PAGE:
7. The Border
I’ve chosen to teach this particular border because of its similarity to the 3-rod wale, which we have learned and applied throughout the making of this basket. Though some other basket finishing techniques are easier to understand, I think this border is a better place to start from for beginners. It is a type of rod border, and rod borders are the most commonly used type of borders in willow basketry. In reed basket making, trac borders are a lot more common, and rod borders are not as important to know.
Just as this entire course is an introduction to willow basket weaving, this border can be viewed as an introduction to rod borders. A comprehensive and in-depth tutorial about rod borders is available in my Free online Basket Borders course. Be sure to watch that once you have made a couple of baskets.
Tips and alternative weaving options
If you are working with buff willow, remember to keep your stakes wet throughout the weaving of the basket. I like to get them wet whenever I finish weaving a waling band or a French randing section, unless it progresses quickly. I find it most efficient to use the watering hose in my front yard, but you can also use a water sprayer bottle, a wet towel, or even the shower hose in your tub.
Weaving the border on a table can sometimes make it easier, especially when the basket is too broad to hold comfortably between your knees. It feels great to change your body position after a long period of sitting down. And also, it allows you to use your body weight to apply more force. Put a weight inside the basket to create some resistance and keep it from sliding around.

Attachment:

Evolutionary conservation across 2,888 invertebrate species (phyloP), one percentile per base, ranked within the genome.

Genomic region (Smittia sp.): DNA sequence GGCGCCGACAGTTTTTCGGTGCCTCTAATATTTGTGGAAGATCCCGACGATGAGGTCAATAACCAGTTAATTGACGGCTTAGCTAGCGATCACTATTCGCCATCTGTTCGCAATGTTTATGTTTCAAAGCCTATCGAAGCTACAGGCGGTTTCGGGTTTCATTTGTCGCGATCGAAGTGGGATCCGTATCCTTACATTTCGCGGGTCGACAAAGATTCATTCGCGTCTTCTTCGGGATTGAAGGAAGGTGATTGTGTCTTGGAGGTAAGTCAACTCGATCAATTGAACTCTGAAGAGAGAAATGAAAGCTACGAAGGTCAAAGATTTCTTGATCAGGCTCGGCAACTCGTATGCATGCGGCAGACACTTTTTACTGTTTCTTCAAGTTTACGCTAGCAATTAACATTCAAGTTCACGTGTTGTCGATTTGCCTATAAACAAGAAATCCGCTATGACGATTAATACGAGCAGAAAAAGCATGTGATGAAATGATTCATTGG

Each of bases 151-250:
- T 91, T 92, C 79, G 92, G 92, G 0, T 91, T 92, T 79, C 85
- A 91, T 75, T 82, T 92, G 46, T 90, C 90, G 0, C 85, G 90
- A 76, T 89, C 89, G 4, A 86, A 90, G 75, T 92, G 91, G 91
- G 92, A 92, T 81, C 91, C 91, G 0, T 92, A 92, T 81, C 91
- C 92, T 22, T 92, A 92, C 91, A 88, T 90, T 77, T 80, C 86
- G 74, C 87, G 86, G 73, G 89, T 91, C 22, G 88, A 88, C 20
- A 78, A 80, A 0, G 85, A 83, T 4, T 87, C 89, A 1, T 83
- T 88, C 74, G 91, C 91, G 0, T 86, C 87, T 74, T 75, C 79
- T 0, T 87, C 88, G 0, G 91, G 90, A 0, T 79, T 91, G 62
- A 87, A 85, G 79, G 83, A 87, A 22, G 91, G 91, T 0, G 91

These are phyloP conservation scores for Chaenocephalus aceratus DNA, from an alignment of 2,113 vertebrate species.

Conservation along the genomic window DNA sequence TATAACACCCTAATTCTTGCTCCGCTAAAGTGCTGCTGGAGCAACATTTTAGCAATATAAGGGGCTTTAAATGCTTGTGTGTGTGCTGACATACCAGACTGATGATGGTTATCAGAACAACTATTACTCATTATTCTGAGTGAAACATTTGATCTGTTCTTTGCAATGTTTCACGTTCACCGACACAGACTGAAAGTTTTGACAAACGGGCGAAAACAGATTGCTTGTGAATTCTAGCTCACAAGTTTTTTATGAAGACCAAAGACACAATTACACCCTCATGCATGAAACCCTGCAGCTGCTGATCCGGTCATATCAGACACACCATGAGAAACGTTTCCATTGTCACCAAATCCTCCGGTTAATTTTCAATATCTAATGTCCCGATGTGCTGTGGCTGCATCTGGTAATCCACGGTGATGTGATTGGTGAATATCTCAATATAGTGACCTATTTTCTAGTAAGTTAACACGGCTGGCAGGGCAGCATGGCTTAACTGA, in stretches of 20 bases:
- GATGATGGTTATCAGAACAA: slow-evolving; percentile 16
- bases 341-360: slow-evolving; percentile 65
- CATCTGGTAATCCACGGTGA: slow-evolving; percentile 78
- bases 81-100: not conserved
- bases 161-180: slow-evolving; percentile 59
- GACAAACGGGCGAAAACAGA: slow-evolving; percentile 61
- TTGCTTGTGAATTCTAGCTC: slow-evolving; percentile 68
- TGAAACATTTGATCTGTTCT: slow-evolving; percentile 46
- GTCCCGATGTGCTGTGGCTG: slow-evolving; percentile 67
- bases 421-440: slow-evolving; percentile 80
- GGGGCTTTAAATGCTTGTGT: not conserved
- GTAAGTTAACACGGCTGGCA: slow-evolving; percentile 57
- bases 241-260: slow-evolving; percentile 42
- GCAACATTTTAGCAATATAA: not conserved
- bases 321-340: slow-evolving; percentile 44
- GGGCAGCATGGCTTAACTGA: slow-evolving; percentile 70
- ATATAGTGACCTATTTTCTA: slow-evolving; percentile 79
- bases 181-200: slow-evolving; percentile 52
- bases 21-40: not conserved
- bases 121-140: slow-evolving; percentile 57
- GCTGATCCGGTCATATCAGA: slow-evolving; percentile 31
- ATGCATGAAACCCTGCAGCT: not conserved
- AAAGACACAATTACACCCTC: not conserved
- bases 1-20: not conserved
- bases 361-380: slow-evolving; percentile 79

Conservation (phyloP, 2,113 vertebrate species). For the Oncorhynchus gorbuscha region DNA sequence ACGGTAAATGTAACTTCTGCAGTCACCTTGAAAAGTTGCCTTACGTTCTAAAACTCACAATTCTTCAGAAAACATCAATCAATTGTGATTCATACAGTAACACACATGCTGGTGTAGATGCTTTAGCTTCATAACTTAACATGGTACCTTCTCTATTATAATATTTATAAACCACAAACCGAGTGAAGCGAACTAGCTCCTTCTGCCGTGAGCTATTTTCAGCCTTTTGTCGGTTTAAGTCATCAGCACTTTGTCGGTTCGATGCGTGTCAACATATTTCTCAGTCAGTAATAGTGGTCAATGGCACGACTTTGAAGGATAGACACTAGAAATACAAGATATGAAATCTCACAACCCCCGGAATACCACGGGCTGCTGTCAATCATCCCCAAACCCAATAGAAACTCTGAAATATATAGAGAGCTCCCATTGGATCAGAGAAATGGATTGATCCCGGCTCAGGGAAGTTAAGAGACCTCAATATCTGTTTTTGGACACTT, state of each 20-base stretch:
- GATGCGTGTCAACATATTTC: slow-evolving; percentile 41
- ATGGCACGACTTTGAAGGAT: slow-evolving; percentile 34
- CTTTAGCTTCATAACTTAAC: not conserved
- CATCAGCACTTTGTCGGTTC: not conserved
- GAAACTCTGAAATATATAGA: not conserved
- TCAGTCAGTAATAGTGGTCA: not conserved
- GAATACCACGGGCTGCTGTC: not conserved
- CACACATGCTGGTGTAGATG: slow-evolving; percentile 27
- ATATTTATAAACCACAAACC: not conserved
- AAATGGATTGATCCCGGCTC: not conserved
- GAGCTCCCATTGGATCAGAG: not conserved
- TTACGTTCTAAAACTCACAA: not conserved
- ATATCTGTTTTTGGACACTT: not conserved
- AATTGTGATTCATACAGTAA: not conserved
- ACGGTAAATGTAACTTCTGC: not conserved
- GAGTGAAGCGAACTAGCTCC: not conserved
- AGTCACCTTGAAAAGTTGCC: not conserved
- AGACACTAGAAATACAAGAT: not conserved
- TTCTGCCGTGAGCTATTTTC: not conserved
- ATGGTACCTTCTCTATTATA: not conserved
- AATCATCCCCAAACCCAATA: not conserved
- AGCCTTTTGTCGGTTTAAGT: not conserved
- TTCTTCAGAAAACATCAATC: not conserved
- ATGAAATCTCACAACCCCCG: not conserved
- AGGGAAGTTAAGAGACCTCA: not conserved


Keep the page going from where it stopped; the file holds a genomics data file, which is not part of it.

If your stakes are too thick, or if the spaces are too small, making the initial kinking of the stakes behind two can make things easier. Though, I only recommend it to people with some prior experience in making borders.
Watch out for ugly kinks. Try to prevent the willow from kinking, and if you can’t - make sure that it kinks upon a stake and not in a more visible point.
When threading the last weavers, remember: The weavers always exit after the previous weaver and underneath everything. That is - right above the top waling band.
If threading the last few weavers is complex for you, or if the willow refuses to do it, you can cut the weavers short and tuck them into the basket. The weavers enter on the left side of the stake they’re supposed to go behind. Kink them manually at that exact point, and then cut them leaving only the amount of length you wish to tuck into the basket. Insert them straight down into the siding of the basket, alongside the relevant stake. Sadly, I didn’t demonstrate this method in any of my tutorials, so I hope this explanation is clear. It’s a fantastic method that can ease up the finishing part a lot.
If you're struggling with this part of the basket or if something isn't clear to you, by all means, feel free to contact me and ask me questions. I promise I will do my best to help out.